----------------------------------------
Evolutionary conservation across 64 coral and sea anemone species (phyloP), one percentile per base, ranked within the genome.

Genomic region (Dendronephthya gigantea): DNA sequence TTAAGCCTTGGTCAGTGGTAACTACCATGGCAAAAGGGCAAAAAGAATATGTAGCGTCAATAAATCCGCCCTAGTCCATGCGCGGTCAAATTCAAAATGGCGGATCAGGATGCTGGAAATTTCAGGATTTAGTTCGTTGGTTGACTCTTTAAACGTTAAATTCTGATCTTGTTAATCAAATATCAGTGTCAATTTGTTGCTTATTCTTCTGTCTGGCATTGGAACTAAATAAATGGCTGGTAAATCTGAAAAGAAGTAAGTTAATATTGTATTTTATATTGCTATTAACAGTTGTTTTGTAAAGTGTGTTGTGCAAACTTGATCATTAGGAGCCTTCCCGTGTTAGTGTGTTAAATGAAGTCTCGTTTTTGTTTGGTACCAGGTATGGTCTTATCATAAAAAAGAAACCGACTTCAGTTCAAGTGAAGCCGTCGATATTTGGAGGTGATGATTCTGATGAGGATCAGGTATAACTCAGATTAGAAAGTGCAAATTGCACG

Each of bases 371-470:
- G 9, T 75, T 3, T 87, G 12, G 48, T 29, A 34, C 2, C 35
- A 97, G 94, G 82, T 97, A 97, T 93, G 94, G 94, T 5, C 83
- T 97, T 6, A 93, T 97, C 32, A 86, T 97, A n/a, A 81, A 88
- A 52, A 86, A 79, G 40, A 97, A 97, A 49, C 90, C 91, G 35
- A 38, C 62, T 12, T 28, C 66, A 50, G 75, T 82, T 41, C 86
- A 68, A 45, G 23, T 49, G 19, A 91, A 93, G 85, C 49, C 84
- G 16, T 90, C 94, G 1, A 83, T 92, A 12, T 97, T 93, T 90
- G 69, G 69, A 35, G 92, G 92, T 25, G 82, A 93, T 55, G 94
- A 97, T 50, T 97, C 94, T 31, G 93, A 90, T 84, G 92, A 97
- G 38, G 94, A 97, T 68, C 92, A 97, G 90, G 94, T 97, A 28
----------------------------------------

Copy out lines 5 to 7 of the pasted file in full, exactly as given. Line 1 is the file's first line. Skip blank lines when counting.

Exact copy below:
- A 97, G 94, G 82, T 97, A 97, T 93, G 94, G 94, T 5, C 83
- T 97, T 6, A 93, T 97, C 32, A 86, T 97, A n/a, A 81, A 88
- A 52, A 86, A 79, G 40, A 97, A 97, A 49, C 90, C 91, G 35